Gov. Corbett signs AMC legislation

February 3, 2012

Appraisal management companies will now be regulated in Pennsylvania, thanks to legislation signed by Gov. Tom Corbett on Thursday.

House Bill 398 (Stevenson) requires appraisal management companies to be registered with the State Board of Certified Real Estate Appraisers. Pennsylvania is the 30th state to pass such legislation.

More appraisal management companies appeared throughout the country, as a result of the Home Valuation Code of Conduct (HVCC). The Home Valuation Code of Conduct originated from a settlement among New York Attorney General Andrew Cuomo, the Federal Housing Finance Agency, Fannie Mae and Freddie Mac. While the HVCC was sunset, the issue of unregulated appraisal management companies remained.

“We believe this legislation is important to protect homebuyers in the Commonwealth,” said PAR President Frank Jacovini. “Research initially showed after the Home Valuation Code of Conduct was enacted, consumers were paying higher fees for appraisals that were frequently inaccurate and misrepresented the value of the property. We also saw closings being delayed as a result.”

The new law will create a level playing field for AMCs and appraisers. Appraisal management companies will now be required to work within the nationally sanctioned Uniform Standards of Professional Appraisal Practice (USPAP).

“Thanks to a collaborative group of all stakeholders providing input into this bill, this new legislation provides protection for consumers and industry participants alike,” according to Michelle Bradley, chair of PAR’s Appraisal Management Company Task Force. “Those who own or operate AMCs will be accountable to industry standards and state regulation.”

The new legislation also:

  • Implements a registration and renewal fee of $1,000
  • Implements a $20,000 bond or letter of credit to secure the faithful performance
  • Requires all appraisal reviews to be conducted by a certified or licensed appraiser
  • Requires AMCs to adopt Uniform Standards of Professional Appraisal Practice (USPAP) record-keeping rules.
About Kim Shindle:
Kim Shindle is the Manager of Media Relations at the Pennsylvania Association of Realtors®. Follow Kim on Twitter.
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4 Responses to Gov. Corbett signs AMC legislation

  1. Retired Appraiser on April 24, 2012 at 1:16 pm

    Where’s the beef? Meaning this: What did you actually do to help homeowners and appraisers? We can clearly see where the state stood to make a killing off of these AMCS (like Kentucky did). LMFAO.

    Force lenders to state the REAL appraisal fee on the HUD-1 and you’ve done something.

    Force AMCs to pay fair fees to appraisers for their work and you’ve done something worthwhile. Those fees were $300 to $350 in 2009 (not $200). With the advent of the 1004MC, UAD, constant requests for addenda, & 6 to 9 comps the fair fee is around $500 today.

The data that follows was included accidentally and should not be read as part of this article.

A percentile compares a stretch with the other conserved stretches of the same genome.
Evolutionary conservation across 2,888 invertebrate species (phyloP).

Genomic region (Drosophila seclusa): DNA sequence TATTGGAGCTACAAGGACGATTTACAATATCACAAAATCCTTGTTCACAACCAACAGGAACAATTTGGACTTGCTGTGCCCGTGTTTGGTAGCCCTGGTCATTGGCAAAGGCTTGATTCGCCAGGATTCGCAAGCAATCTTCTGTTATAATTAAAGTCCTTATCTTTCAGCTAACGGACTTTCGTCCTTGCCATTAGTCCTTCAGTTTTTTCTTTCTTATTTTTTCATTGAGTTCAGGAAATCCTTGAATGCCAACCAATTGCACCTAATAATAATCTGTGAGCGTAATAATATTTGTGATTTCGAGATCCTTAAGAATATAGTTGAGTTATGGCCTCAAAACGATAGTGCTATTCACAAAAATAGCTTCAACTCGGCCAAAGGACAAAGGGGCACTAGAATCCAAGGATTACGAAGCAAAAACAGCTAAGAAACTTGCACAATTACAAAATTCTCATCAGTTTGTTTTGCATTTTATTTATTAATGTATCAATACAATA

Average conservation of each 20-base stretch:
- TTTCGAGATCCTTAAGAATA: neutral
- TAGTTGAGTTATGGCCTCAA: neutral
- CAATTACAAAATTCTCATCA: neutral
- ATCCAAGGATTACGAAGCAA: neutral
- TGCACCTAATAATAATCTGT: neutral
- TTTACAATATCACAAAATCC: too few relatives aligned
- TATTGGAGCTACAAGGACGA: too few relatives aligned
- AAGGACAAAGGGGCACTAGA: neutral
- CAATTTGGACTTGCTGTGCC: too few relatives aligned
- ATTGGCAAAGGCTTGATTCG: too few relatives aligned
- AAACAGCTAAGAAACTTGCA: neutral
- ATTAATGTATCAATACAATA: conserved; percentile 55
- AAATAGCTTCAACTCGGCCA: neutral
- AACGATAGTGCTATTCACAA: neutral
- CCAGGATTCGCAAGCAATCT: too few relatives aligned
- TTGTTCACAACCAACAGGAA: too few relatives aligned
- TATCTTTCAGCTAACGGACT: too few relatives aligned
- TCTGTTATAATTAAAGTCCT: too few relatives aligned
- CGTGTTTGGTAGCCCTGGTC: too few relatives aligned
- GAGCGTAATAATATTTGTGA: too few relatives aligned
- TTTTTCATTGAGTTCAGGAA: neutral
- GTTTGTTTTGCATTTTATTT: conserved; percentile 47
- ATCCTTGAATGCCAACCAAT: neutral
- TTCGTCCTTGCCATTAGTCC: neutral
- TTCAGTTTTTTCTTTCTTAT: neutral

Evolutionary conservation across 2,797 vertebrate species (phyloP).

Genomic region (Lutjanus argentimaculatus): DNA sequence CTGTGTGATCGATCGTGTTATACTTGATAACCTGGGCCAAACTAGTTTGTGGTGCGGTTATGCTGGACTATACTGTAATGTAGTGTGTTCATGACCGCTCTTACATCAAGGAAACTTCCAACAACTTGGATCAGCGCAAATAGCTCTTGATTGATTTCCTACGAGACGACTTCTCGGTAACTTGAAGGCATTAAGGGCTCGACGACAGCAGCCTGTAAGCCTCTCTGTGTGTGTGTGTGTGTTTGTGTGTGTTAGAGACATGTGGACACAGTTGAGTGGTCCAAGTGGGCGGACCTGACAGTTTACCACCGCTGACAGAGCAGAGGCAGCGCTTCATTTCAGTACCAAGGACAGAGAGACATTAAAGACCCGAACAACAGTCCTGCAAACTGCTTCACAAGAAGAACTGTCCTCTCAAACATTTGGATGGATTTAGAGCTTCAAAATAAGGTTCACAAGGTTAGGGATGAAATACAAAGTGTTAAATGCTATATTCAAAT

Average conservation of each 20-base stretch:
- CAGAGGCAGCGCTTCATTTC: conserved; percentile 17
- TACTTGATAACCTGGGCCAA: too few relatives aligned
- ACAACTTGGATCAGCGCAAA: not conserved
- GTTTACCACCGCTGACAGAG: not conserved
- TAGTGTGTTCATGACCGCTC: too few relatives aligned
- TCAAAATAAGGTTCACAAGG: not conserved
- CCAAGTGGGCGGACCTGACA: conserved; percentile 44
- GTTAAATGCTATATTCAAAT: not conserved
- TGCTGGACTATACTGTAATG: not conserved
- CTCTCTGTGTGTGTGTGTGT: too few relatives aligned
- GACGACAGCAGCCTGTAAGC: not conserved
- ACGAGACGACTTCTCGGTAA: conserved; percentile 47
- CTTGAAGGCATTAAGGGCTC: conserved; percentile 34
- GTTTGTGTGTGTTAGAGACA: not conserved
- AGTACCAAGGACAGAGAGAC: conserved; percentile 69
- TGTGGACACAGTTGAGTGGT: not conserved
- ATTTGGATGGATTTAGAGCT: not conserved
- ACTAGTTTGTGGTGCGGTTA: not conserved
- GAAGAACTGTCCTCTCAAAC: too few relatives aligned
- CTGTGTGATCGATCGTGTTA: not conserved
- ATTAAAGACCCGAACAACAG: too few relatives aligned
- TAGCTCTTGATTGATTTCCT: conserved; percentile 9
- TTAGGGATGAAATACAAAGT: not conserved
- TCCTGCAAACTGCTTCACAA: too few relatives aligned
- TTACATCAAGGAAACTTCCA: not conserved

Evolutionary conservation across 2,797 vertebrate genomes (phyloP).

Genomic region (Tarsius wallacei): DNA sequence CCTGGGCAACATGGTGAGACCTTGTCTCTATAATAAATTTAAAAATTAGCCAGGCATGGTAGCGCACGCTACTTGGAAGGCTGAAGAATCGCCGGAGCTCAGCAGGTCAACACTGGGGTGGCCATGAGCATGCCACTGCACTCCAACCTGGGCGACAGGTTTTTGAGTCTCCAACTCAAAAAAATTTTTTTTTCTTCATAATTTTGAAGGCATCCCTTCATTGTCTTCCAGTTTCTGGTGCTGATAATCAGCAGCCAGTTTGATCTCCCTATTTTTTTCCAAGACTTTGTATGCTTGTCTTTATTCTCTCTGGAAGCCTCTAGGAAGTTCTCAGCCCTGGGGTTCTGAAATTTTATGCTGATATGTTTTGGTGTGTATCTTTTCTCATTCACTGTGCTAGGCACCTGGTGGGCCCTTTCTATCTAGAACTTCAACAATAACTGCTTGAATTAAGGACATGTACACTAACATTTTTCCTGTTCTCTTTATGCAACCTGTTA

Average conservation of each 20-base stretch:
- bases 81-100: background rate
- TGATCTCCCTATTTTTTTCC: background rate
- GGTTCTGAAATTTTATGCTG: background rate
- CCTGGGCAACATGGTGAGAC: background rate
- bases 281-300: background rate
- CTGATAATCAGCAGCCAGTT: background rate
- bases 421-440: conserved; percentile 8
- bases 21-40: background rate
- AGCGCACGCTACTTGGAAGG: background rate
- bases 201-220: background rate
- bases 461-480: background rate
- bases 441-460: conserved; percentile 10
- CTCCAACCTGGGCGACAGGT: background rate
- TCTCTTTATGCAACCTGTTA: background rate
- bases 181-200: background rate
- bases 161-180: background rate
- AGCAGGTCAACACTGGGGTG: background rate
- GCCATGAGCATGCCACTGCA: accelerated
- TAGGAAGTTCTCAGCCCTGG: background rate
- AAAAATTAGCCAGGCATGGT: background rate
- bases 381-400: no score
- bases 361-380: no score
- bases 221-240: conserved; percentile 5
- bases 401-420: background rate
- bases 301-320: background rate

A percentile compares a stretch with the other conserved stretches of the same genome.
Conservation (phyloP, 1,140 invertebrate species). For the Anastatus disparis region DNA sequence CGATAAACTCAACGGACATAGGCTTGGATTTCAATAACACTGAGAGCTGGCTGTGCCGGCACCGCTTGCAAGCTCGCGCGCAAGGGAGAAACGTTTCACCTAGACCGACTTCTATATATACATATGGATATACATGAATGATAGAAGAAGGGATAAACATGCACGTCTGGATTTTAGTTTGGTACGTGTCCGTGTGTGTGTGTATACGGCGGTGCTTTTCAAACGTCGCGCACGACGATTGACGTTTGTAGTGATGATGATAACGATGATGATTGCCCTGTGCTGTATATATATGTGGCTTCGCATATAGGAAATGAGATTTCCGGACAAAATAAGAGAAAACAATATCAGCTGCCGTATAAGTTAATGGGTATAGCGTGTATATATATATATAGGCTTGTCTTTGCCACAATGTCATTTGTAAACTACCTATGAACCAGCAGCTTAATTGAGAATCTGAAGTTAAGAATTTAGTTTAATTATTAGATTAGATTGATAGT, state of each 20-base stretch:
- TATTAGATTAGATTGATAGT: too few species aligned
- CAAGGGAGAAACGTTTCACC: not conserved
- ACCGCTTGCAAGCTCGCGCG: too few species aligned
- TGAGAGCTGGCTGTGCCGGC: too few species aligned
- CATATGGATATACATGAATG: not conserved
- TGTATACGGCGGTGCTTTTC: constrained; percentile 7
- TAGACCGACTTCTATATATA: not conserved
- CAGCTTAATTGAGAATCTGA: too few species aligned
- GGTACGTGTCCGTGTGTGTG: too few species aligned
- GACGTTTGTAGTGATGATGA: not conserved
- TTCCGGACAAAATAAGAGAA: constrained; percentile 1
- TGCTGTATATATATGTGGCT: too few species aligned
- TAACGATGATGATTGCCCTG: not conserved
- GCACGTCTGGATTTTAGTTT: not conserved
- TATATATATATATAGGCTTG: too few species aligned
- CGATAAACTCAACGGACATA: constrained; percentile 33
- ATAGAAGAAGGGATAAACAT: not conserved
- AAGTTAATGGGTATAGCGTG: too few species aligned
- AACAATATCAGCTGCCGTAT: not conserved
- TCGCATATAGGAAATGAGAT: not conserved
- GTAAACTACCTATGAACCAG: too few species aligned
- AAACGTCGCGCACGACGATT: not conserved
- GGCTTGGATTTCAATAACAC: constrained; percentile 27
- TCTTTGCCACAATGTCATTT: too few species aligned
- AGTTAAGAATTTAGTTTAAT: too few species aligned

Do something to actually help appraisers and consumers and you can pat yourselves on the back Pennsylvania.

  2. Fred Javer on February 9, 2012 at 1:17 pm

    To everyone who reads my response. Please excuse the misspelling .
    My 2 fingers on the keyboard are not working as fast as my brian.

    Thank you, I am sorry for the misspelled words.

  3. Fred Javer on February 9, 2012 at 1:08 pm

    The ANC should go by the wayside and did the HVCC. The AMC is just another level of the consumer paying for an unnecessary step in the financing process. The lender nor the appraiser have any control. neither party is dealing directly with each other. This is just a bandaid fix. Eliminate the AMCs. I have been an appraiser for over 40 years have never had a problem in direct contract with the lender.

  4. Ryan Achenbach on February 7, 2012 at 9:21 am

    Curious how “the new law will create a level playing field for AMCs and appraisers”? From every sentence of the bill/law that I read, there is nothing that is going to change the fact that AMCs will continue to be an imposed middle man in the appraisal ordering and delivery process. Anything that stops short of allowing myself and other appraisers to market our businesses to clients is far short of a level playing field. There is nothing more frustrating and unfair than to contact a lender and be told “I’m sorry, we HAVE to use an AMC (whether by law or lender requirements)” and your business decision is to get on a “list” and hope for assignments to randomly be assigned to you. Fair competition needs to be introduced back into the industry where the quality of service of an AMC is a deciding factor in how to order an appraisal, not a government requirement. That would be a level playing field.

    This also does not even begin to scratch the surface of the potential corruption in the fact that many of the largest lenders own the “middle man” AMC.

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